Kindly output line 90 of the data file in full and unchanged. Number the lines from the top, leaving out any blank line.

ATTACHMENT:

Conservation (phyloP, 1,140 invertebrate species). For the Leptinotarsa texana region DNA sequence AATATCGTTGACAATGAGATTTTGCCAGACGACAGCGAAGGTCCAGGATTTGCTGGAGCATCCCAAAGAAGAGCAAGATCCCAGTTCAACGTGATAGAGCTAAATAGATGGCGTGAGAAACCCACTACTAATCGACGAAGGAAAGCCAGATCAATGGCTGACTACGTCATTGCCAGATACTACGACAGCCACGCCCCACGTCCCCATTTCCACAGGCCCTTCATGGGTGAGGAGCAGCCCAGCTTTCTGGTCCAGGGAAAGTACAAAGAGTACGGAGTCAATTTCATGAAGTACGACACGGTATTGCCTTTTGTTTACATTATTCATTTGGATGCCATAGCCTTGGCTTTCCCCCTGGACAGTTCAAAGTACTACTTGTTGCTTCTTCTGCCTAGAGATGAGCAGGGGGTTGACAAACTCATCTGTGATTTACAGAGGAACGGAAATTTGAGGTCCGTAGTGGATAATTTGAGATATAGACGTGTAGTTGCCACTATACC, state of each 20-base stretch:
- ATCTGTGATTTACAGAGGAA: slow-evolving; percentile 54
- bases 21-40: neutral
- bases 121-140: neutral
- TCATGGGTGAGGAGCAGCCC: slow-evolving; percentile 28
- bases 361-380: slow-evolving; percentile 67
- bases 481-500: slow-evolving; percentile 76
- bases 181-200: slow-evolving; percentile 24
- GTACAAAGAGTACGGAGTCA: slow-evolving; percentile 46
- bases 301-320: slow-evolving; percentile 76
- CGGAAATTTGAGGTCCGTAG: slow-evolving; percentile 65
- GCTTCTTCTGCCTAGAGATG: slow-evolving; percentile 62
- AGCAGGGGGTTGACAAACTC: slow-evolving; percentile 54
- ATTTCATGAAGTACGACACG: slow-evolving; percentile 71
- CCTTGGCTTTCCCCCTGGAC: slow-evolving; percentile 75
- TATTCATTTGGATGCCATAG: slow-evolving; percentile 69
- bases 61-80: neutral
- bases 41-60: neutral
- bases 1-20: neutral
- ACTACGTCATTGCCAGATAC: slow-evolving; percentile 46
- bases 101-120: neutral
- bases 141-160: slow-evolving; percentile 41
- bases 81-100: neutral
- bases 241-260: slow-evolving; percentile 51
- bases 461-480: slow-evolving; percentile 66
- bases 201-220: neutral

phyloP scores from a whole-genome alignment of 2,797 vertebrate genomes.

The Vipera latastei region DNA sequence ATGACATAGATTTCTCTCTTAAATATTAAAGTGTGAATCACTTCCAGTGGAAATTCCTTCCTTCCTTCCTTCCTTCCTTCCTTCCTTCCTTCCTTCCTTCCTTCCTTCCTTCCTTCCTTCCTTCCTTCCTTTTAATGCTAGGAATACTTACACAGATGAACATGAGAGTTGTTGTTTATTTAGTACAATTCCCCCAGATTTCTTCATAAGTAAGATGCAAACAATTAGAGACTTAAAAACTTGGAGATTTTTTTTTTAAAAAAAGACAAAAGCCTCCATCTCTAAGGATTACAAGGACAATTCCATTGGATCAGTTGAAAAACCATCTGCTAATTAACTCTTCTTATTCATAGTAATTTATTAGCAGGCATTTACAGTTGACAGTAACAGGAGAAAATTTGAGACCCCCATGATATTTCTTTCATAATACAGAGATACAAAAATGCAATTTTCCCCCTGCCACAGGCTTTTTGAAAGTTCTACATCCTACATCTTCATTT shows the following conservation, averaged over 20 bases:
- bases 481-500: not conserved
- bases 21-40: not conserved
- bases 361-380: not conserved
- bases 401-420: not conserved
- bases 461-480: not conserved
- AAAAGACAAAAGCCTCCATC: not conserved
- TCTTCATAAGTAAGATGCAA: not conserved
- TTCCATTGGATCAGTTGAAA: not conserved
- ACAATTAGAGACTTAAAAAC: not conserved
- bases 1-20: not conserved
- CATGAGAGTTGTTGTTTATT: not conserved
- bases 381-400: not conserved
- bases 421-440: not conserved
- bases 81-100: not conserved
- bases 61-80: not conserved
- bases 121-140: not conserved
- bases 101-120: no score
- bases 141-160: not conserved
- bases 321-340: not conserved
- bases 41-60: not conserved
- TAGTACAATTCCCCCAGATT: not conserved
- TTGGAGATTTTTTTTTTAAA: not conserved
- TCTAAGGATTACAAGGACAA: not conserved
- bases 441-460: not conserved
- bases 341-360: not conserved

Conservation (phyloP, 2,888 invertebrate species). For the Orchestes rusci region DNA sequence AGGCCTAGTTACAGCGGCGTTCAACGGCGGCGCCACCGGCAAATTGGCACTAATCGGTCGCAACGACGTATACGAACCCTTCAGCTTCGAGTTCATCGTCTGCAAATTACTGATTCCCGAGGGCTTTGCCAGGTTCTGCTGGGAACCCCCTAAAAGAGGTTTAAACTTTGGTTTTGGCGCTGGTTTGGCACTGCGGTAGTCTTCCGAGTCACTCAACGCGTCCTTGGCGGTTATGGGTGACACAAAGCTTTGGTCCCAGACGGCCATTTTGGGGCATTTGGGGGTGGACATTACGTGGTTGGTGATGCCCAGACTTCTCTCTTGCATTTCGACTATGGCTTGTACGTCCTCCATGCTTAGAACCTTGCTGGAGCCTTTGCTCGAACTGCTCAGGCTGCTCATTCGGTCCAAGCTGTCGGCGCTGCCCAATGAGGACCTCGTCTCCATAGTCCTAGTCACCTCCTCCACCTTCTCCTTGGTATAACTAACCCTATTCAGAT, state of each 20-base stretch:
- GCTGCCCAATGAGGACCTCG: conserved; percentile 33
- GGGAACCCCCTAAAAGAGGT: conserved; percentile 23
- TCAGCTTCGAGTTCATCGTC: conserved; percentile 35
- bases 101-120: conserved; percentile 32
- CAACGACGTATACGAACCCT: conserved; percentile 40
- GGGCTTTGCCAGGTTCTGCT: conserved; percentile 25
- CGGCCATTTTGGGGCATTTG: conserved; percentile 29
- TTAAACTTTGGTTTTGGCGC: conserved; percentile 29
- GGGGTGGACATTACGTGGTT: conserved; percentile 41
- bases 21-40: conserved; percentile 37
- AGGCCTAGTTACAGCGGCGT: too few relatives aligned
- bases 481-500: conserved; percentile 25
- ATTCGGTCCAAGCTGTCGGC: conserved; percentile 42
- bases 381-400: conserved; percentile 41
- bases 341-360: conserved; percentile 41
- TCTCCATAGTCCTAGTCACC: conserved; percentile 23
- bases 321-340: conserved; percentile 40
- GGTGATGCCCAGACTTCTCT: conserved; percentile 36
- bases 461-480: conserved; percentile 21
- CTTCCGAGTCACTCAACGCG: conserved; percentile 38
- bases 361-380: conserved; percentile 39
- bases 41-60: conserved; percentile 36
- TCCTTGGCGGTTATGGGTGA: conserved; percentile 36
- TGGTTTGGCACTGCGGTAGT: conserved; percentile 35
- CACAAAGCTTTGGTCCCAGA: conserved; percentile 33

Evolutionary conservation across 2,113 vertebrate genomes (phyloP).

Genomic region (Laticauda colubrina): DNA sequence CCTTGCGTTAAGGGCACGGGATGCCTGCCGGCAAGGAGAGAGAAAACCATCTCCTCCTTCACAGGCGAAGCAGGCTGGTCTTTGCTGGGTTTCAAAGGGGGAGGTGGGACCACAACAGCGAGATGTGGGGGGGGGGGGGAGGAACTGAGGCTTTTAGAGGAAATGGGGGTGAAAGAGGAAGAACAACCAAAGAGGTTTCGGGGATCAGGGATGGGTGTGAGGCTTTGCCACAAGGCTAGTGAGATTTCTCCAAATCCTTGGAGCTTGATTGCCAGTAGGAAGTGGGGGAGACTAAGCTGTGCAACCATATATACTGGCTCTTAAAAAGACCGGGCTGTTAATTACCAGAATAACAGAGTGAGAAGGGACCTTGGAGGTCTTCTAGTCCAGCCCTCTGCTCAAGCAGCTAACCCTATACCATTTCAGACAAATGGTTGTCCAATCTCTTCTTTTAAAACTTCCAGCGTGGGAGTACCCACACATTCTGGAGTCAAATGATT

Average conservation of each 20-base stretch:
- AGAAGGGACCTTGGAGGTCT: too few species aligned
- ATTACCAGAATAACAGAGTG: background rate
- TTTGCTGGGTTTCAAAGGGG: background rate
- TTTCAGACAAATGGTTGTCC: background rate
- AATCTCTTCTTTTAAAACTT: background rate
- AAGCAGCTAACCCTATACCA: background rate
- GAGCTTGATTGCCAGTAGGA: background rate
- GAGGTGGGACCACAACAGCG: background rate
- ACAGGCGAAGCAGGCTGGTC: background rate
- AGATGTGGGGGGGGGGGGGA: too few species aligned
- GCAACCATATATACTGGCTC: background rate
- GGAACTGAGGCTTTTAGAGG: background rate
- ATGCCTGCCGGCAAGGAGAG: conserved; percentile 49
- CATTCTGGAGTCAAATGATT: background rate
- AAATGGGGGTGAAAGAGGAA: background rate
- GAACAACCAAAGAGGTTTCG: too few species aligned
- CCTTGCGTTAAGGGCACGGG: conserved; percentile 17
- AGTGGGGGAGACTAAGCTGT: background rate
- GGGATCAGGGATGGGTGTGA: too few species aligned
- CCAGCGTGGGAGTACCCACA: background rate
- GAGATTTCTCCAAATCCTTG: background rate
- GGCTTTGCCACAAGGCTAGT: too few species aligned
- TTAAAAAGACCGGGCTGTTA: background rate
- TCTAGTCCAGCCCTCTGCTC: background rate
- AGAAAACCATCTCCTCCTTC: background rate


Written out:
- GAGGTGGGACCACAACAGCG: background rate